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 A Good Story

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Kentucky Colonel
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PostSubject: A Good Story   April 29th 2018, 4:48 pm

I read this and thought of you guys. I saw it on Muzzleloaders Brotherhood FB:

I went to the range today with shorty just to piddle for a couple hours and lucked into finding 5 unbroken clay pigeons so I set a couple at 25 yards a couple at 50 and the last one at 100, on my way back to the bench a couple younger guys showed up with their AR15 rifles and all the tactical garb that goes with them and one fellow looks at shorty and tells his buddy "Oh he's shooting one of those old timey muzzleloaders", so I just grinned and nodded, they set up at the same distances that I did, 25, 50, and 100 with shoot and see targets, and the first 10 rounds out of one of them had a group the size of a trash can lid, maybe 5 hits inside a paper plate, and his buddy says "pretty good man", so I picked off one clay at 25, reloaded and picked off the other, I said nothing but had a grin, then they both shot at the 50 yard target and out of 20 rounds 7 were on the target, so I picked off one clay, reloaded and picked off the other, now they are looking at me like WTF, without a word I reloaded and settled in on the 100 yard clay and one of mutters to the other "No way in hell", well, yup, I smashed it, so I stand up and ask if the range was clear and they both nodded so I headed down range to collect my target and I heard one of them say "this guy is popping clays at 100 yards with a dinosaur gun and we can't even hit a target at 50 yards what the hell", I had to bite my lip while packing up to leave, I love it when people underestimate the accuracy and ability of traditional black powder rifles, the looks on their faces is priceless when they see just how good they can shoot. - Red Beckwith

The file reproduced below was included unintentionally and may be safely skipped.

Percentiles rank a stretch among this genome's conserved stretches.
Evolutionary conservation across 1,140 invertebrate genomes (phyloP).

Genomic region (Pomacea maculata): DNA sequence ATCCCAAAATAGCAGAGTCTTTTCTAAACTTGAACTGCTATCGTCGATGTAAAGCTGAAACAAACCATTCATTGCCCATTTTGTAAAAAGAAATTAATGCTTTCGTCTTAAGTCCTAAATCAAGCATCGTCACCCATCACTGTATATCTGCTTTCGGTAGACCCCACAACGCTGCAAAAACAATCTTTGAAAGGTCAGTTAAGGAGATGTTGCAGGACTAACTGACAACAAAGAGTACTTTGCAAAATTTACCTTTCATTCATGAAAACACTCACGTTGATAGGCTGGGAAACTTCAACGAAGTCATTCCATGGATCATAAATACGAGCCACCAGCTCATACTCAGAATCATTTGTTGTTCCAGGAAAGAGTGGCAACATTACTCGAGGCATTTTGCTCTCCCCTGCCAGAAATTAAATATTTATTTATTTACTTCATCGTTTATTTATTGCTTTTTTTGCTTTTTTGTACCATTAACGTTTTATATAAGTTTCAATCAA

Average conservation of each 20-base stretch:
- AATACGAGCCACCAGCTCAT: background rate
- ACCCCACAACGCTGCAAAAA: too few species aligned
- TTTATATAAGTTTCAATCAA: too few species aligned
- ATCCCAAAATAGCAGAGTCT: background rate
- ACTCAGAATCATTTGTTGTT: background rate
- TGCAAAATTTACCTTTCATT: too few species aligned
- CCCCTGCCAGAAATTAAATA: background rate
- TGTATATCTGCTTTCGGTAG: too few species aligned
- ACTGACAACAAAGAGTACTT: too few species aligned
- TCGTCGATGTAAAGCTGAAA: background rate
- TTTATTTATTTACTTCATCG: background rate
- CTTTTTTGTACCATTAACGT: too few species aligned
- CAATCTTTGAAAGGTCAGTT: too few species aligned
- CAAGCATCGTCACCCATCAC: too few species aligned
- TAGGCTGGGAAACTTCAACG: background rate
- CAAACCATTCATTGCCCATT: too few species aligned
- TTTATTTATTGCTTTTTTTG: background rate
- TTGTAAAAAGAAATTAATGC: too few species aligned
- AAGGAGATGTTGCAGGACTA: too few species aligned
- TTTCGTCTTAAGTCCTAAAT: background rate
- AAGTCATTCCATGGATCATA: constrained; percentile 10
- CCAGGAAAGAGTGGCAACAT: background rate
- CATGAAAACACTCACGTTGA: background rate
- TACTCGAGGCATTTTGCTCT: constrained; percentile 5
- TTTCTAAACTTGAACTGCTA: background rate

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Last edited by Kentucky Colonel on April 29th 2018, 6:35 pm; edited 1 time in total
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Randy Johnson